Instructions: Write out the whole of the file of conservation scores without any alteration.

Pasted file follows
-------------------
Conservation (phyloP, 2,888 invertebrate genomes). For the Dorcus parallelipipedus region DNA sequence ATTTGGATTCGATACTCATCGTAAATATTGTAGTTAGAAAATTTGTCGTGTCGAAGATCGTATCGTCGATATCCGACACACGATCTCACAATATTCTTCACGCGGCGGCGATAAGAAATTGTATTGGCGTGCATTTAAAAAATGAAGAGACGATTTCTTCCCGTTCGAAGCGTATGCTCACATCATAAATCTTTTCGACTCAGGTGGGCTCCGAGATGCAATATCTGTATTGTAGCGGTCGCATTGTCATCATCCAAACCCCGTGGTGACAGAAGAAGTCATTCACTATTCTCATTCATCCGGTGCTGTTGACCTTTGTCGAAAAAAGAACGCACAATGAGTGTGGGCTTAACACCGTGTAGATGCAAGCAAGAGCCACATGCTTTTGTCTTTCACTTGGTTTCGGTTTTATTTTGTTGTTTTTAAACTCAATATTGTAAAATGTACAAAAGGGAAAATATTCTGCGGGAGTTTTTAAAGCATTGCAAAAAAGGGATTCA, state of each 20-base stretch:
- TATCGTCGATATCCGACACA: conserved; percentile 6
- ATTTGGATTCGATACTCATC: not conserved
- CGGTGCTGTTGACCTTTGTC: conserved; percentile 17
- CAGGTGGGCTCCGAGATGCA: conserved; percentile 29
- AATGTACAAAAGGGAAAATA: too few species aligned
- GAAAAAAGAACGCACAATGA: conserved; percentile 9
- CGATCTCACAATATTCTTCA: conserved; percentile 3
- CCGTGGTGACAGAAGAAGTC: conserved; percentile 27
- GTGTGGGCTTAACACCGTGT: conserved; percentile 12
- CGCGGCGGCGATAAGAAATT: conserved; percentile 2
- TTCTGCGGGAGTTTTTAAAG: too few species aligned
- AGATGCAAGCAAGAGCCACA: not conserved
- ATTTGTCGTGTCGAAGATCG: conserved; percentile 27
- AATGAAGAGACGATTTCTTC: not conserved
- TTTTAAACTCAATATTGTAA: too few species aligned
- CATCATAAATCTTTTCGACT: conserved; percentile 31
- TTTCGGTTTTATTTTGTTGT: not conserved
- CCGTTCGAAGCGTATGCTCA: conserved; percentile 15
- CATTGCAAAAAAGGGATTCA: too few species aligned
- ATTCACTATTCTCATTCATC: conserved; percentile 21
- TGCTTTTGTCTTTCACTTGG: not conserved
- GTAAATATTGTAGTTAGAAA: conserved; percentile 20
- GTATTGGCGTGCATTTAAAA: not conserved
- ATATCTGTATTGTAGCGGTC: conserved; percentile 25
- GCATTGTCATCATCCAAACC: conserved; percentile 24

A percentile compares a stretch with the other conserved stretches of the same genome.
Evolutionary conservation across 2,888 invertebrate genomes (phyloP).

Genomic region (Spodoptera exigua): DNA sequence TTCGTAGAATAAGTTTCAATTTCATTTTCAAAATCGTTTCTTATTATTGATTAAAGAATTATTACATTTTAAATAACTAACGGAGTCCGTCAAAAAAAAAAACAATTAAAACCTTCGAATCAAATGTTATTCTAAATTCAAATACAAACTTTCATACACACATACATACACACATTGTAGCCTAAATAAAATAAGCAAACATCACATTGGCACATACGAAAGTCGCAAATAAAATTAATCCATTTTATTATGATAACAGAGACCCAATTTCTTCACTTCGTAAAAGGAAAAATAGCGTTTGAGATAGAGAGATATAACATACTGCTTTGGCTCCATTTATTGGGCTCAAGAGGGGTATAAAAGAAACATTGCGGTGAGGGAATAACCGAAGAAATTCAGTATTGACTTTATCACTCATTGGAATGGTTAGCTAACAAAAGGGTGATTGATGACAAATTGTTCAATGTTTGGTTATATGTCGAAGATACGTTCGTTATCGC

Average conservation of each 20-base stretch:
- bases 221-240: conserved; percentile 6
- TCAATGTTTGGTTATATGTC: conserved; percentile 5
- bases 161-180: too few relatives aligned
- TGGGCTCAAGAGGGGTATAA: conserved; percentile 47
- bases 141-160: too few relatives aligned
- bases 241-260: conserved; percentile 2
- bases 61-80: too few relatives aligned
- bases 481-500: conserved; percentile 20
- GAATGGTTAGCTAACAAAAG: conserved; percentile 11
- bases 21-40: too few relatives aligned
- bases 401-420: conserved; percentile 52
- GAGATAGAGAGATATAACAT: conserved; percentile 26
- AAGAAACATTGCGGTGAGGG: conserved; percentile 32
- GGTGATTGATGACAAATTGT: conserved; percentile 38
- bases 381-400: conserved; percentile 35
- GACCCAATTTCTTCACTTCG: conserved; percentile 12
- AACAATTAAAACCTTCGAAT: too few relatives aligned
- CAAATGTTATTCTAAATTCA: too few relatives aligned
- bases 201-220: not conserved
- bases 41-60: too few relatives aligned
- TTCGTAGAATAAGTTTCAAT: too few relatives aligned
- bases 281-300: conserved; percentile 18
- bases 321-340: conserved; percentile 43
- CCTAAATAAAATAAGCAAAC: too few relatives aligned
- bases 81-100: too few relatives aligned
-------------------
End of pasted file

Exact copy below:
Conservation (phyloP, 2,888 invertebrate genomes). For the Dorcus parallelipipedus region DNA sequence ATTTGGATTCGATACTCATCGTAAATATTGTAGTTAGAAAATTTGTCGTGTCGAAGATCGTATCGTCGATATCCGACACACGATCTCACAATATTCTTCACGCGGCGGCGATAAGAAATTGTATTGGCGTGCATTTAAAAAATGAAGAGACGATTTCTTCCCGTTCGAAGCGTATGCTCACATCATAAATCTTTTCGACTCAGGTGGGCTCCGAGATGCAATATCTGTATTGTAGCGGTCGCATTGTCATCATCCAAACCCCGTGGTGACAGAAGAAGTCATTCACTATTCTCATTCATCCGGTGCTGTTGACCTTTGTCGAAAAAAGAACGCACAATGAGTGTGGGCTTAACACCGTGTAGATGCAAGCAAGAGCCACATGCTTTTGTCTTTCACTTGGTTTCGGTTTTATTTTGTTGTTTTTAAACTCAATATTGTAAAATGTACAAAAGGGAAAATATTCTGCGGGAGTTTTTAAAGCATTGCAAAAAAGGGATTCA, state of each 20-base stretch:
- TATCGTCGATATCCGACACA: conserved; percentile 6
- ATTTGGATTCGATACTCATC: not conserved
- CGGTGCTGTTGACCTTTGTC: conserved; percentile 17
- CAGGTGGGCTCCGAGATGCA: conserved; percentile 29
- AATGTACAAAAGGGAAAATA: too few species aligned
- GAAAAAAGAACGCACAATGA: conserved; percentile 9
- CGATCTCACAATATTCTTCA: conserved; percentile 3
- CCGTGGTGACAGAAGAAGTC: conserved; percentile 27
- GTGTGGGCTTAACACCGTGT: conserved; percentile 12
- CGCGGCGGCGATAAGAAATT: conserved; percentile 2
- TTCTGCGGGAGTTTTTAAAG: too few species aligned
- AGATGCAAGCAAGAGCCACA: not conserved
- ATTTGTCGTGTCGAAGATCG: conserved; percentile 27
- AATGAAGAGACGATTTCTTC: not conserved
- TTTTAAACTCAATATTGTAA: too few species aligned
- CATCATAAATCTTTTCGACT: conserved; percentile 31
- TTTCGGTTTTATTTTGTTGT: not conserved
- CCGTTCGAAGCGTATGCTCA: conserved; percentile 15
- CATTGCAAAAAAGGGATTCA: too few species aligned
- ATTCACTATTCTCATTCATC: conserved; percentile 21
- TGCTTTTGTCTTTCACTTGG: not conserved
- GTAAATATTGTAGTTAGAAA: conserved; percentile 20
- GTATTGGCGTGCATTTAAAA: not conserved
- ATATCTGTATTGTAGCGGTC: conserved; percentile 25
- GCATTGTCATCATCCAAACC: conserved; percentile 24

A percentile compares a stretch with the other conserved stretches of the same genome.
Evolutionary conservation across 2,888 invertebrate genomes (phyloP).

Genomic region (Spodoptera exigua): DNA sequence TTCGTAGAATAAGTTTCAATTTCATTTTCAAAATCGTTTCTTATTATTGATTAAAGAATTATTACATTTTAAATAACTAACGGAGTCCGTCAAAAAAAAAAACAATTAAAACCTTCGAATCAAATGTTATTCTAAATTCAAATACAAACTTTCATACACACATACATACACACATTGTAGCCTAAATAAAATAAGCAAACATCACATTGGCACATACGAAAGTCGCAAATAAAATTAATCCATTTTATTATGATAACAGAGACCCAATTTCTTCACTTCGTAAAAGGAAAAATAGCGTTTGAGATAGAGAGATATAACATACTGCTTTGGCTCCATTTATTGGGCTCAAGAGGGGTATAAAAGAAACATTGCGGTGAGGGAATAACCGAAGAAATTCAGTATTGACTTTATCACTCATTGGAATGGTTAGCTAACAAAAGGGTGATTGATGACAAATTGTTCAATGTTTGGTTATATGTCGAAGATACGTTCGTTATCGC

Average conservation of each 20-base stretch:
- bases 221-240: conserved; percentile 6
- TCAATGTTTGGTTATATGTC: conserved; percentile 5
- bases 161-180: too few relatives aligned
- TGGGCTCAAGAGGGGTATAA: conserved; percentile 47
- bases 141-160: too few relatives aligned
- bases 241-260: conserved; percentile 2
- bases 61-80: too few relatives aligned
- bases 481-500: conserved; percentile 20
- GAATGGTTAGCTAACAAAAG: conserved; percentile 11
- bases 21-40: too few relatives aligned
- bases 401-420: conserved; percentile 52
- GAGATAGAGAGATATAACAT: conserved; percentile 26
- AAGAAACATTGCGGTGAGGG: conserved; percentile 32
- GGTGATTGATGACAAATTGT: conserved; percentile 38
- bases 381-400: conserved; percentile 35
- GACCCAATTTCTTCACTTCG: conserved; percentile 12
- AACAATTAAAACCTTCGAAT: too few relatives aligned
- CAAATGTTATTCTAAATTCA: too few relatives aligned
- bases 201-220: not conserved
- bases 41-60: too few relatives aligned
- TTCGTAGAATAAGTTTCAAT: too few relatives aligned
- bases 281-300: conserved; percentile 18
- bases 321-340: conserved; percentile 43
- CCTAAATAAAATAAGCAAAC: too few relatives aligned
- bases 81-100: too few relatives aligned